Frequently Asked Questions
To help you with dealing with all your roofing related issues, we’ve put together some questions and answers
Q: How Can You Tell When Your Roof Has Problems?
A: This is a common question that many homeowners have. How do you know when it’s time for a repair or a replacement? While there’s no simple answer, there are many signs that it’s either time to make some repairs or it’s time to replace your roof entirely.
We don’t normally suggest doing a roof inspection on your own, but if you notice signs of debris buildup, pooling water, broken or missing shingles, or other signs that something on your roof is damaged, then it’s likely time to have some repairs done or get your roof replaced.
To be sure, you can call your roofer and have them perform an inspection to be sure what issues your roof has if any and the best way to handle them.
Q: What Choices Do I Have For a New Roof?
A: The answer to this question likely depends on what you want to spend, the type of roof that works best for your house and any insurance or HOA restrictions you may have on your home.
In some cases, you can get away with covering over your existing roof with another system similar to what you’re using. This is often the faster and cheaper option. If the damage is more extensive or you’re wanting to change materials, then you will likely need to take off the old roof and put on a whole new one.
In this case the materials you choose will dictate a large portion of the cost of your new roof.
Q: Does a Roof Leak Mean I Need a Roof Replacement?
A: The answer to that question honestly depends on how leaky your roof is. In other words, how much damage has been done and how bad the leak is. A leak doesn’t always mean you need a full roof replacement. The first thing to do is inspect the damage. Once you know what you’re dealing with, you can determine what to do next.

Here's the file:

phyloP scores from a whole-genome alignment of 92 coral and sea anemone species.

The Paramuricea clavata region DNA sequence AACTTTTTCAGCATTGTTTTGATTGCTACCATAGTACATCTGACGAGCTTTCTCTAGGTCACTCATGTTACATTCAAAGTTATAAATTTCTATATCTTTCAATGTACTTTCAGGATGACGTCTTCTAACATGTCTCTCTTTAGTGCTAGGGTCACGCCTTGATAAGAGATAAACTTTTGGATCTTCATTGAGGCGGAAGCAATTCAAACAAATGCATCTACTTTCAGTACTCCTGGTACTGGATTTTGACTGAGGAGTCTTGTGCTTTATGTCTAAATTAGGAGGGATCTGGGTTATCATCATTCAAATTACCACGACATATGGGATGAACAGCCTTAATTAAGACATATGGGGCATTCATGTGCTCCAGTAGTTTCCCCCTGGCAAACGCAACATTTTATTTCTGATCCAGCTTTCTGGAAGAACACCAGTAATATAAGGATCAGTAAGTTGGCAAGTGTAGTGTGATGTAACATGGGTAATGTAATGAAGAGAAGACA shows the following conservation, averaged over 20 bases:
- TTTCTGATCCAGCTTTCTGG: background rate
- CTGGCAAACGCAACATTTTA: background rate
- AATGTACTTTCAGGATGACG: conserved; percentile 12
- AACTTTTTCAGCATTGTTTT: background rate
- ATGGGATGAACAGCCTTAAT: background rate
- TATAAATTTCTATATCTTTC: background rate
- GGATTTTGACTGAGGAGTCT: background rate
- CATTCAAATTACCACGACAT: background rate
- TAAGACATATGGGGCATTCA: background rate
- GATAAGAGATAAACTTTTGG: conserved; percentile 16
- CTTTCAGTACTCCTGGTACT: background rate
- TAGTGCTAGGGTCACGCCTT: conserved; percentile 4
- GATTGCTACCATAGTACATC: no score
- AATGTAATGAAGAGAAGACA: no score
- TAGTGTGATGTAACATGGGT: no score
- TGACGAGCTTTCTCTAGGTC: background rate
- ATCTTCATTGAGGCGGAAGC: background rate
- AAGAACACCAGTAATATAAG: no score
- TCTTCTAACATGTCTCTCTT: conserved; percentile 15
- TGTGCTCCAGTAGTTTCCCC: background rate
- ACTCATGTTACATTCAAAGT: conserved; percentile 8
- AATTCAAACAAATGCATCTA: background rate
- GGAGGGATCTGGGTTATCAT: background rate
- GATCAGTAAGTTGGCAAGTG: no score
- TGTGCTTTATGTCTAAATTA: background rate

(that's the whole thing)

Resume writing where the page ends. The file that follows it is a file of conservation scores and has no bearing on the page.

A small leak in an isolated spot can be repaired and your roof will be good as new. Once the leak has grown in size, or started to damage your sub-roof, you’ll likely need a replacement or at the very least, some major repairs.
Q: Can I Fix it Myself?
A: That largely depends on your comfort working on a roof and your skill level. We recommend leaving most major repairs and replacements to a professional, but for minor things like caulking around an air vent, replacing a few missing shingles and things of that nature those are ok. So long as you take proper precautions when working on the roof.
Safety should come first and foremost. If, for any reason, you don’t feel comfortable on your roof or you lack the knowledge and tools to do the job, then it’s best to leave it to a professional. No matter how simple the job may seem.
Q: How Long Will My Roof Last?
A: That depends on a number of factors, but in general we estimate the average lifespan of a roof to be about 20 years.
Factors that determine a roof’s lifespan include weather, roof design, roof material and other outside factors.
Weather can play a big role in the life of your roof. Rain and wind can upturn and warp shingles. Hail can puncture your roof and cause severe damage. Debris buildup can promote rot and mold growth as well as weaken the entire structure of your roof as a whole.
The design of your roof is also crucial. Flat roofs may have trouble draining properly, just as very angular roofs may have trouble with water and debris gathering in crevices. It’s important to have your roof inspected regularly to keep it in good shape.
Certain materials also naturally last longer than others. Composite materials can last up to 50 years depending on outside factors whereas normal shingles may only last 10 to 15 years. For this reason, we average your roof’s lifespan to roughly 20 years.
Q: What is the Best Way to Locate a Leak?
A: Because water prefers the path of least resistance, it can travel a long way before appearing in your ceiling. The next time it rains, try going into your attic or crawl space with a flashlight to trace it, but a professional can give you a more accurate answer.